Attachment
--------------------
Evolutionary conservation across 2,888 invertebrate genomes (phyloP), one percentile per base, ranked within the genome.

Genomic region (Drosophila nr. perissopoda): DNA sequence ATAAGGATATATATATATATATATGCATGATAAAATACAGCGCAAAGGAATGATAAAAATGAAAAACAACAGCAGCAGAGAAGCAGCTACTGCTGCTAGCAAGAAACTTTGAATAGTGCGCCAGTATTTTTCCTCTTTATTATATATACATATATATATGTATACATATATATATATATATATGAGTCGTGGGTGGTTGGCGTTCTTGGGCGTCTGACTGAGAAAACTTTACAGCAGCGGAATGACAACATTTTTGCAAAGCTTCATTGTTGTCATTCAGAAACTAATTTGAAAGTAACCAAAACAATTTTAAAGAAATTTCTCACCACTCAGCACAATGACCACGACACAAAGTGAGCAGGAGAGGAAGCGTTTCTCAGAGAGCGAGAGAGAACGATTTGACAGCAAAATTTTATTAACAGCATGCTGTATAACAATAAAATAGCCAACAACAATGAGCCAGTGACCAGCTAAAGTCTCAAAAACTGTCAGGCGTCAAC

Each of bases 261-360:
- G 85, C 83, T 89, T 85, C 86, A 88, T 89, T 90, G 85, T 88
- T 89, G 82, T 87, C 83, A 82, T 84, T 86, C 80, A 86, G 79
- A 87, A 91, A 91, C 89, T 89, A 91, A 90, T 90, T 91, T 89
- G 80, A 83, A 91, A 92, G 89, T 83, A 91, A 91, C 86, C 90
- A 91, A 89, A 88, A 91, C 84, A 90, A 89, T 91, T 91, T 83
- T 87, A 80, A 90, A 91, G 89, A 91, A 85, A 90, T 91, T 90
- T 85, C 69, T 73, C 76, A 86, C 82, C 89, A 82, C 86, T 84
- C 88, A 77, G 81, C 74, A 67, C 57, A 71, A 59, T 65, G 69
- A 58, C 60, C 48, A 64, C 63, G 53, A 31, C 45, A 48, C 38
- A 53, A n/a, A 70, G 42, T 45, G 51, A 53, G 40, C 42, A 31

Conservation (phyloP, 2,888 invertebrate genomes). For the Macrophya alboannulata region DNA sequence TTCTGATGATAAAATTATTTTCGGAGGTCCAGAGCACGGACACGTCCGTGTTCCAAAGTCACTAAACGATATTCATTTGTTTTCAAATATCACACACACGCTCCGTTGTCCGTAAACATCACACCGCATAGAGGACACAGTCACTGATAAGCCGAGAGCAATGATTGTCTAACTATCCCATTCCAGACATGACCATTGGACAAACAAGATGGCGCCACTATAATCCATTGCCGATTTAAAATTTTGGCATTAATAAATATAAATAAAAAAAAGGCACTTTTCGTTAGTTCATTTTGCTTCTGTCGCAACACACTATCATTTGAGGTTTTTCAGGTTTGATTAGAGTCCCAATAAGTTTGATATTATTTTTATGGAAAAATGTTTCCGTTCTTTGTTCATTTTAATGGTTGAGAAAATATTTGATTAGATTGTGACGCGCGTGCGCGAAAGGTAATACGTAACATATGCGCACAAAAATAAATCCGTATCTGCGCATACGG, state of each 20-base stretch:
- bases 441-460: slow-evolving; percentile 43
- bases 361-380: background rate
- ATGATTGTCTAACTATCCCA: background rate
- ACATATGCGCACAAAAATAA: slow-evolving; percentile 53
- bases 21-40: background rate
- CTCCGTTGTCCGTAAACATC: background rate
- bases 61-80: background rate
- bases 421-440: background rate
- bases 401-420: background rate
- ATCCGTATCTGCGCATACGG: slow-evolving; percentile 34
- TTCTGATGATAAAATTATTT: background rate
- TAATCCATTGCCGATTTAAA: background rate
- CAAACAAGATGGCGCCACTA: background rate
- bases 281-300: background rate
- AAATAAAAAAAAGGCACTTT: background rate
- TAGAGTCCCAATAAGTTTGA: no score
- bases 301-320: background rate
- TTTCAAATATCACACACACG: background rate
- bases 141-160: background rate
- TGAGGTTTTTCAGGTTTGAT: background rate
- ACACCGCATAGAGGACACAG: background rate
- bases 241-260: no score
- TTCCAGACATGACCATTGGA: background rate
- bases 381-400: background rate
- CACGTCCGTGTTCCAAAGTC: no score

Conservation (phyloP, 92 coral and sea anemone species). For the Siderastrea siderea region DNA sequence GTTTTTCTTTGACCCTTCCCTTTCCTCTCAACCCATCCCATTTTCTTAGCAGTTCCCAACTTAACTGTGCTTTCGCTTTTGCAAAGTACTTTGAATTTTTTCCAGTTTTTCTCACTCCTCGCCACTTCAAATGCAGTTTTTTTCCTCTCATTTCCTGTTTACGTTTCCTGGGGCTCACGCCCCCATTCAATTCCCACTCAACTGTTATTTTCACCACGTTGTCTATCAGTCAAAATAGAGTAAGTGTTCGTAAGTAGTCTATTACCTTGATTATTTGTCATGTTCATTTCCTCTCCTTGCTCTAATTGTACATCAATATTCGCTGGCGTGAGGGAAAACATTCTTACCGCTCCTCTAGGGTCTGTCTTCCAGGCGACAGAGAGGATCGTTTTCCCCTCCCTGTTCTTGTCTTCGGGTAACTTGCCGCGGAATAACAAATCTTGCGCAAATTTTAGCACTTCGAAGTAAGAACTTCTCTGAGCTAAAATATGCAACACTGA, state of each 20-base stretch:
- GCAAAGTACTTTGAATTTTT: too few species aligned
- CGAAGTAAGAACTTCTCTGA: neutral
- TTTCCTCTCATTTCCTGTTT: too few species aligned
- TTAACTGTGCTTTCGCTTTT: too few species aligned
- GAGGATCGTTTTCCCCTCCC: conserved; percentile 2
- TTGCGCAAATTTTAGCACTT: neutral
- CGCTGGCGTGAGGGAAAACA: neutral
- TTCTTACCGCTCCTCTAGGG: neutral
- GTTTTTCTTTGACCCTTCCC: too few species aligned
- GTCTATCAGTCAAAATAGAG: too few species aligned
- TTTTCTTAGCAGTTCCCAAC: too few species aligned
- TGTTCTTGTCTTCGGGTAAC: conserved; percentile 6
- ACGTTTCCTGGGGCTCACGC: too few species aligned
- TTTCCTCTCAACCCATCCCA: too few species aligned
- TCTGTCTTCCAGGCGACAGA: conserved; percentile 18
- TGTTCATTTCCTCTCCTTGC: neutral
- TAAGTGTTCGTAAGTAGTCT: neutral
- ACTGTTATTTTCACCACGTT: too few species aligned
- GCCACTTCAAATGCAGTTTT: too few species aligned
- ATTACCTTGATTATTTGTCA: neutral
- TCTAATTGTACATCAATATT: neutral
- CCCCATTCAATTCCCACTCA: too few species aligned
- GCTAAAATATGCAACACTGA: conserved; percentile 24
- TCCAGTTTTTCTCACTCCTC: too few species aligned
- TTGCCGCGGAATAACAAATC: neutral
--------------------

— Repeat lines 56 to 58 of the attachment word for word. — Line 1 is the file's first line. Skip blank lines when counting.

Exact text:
- TGTTCATTTCCTCTCCTTGC: neutral
- TAAGTGTTCGTAAGTAGTCT: neutral
- ACTGTTATTTTCACCACGTT: too few species aligned